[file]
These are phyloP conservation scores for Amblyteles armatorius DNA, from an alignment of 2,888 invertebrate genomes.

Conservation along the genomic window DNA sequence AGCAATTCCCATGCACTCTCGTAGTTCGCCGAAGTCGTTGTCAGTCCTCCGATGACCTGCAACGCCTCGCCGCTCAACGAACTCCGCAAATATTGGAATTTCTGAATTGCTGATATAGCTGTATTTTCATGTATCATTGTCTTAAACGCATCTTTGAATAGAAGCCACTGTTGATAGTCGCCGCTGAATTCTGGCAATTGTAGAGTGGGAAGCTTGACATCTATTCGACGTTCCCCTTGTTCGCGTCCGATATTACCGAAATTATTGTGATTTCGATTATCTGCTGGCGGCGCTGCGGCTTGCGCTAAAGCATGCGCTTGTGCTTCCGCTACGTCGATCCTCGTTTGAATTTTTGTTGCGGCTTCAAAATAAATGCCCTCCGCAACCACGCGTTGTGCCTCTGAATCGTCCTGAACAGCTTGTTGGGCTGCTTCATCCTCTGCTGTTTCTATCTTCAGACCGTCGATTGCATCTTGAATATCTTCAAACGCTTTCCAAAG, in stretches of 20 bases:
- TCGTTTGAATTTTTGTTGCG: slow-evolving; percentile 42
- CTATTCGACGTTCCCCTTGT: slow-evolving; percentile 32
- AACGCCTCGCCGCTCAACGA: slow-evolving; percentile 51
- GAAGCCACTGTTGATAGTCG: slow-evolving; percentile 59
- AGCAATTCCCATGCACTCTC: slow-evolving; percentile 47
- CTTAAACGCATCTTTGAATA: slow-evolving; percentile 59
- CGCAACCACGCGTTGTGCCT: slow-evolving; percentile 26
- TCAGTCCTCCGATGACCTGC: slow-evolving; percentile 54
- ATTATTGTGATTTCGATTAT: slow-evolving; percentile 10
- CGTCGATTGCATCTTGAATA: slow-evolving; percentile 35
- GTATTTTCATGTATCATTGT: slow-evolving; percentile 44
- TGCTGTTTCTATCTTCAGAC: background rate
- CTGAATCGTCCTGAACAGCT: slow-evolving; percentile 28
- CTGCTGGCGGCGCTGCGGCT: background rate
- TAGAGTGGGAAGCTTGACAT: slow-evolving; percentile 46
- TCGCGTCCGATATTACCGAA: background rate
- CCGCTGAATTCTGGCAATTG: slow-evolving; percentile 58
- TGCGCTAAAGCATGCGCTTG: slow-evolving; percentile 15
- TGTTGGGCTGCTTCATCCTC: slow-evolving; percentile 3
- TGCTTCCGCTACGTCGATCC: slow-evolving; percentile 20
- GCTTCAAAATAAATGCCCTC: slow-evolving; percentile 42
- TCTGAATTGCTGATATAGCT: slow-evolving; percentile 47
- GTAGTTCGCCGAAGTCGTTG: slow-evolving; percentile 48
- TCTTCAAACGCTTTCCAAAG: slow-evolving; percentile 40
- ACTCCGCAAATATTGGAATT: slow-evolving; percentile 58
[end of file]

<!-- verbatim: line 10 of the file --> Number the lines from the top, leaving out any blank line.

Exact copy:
- TCAGTCCTCCGATGACCTGC: slow-evolving; percentile 54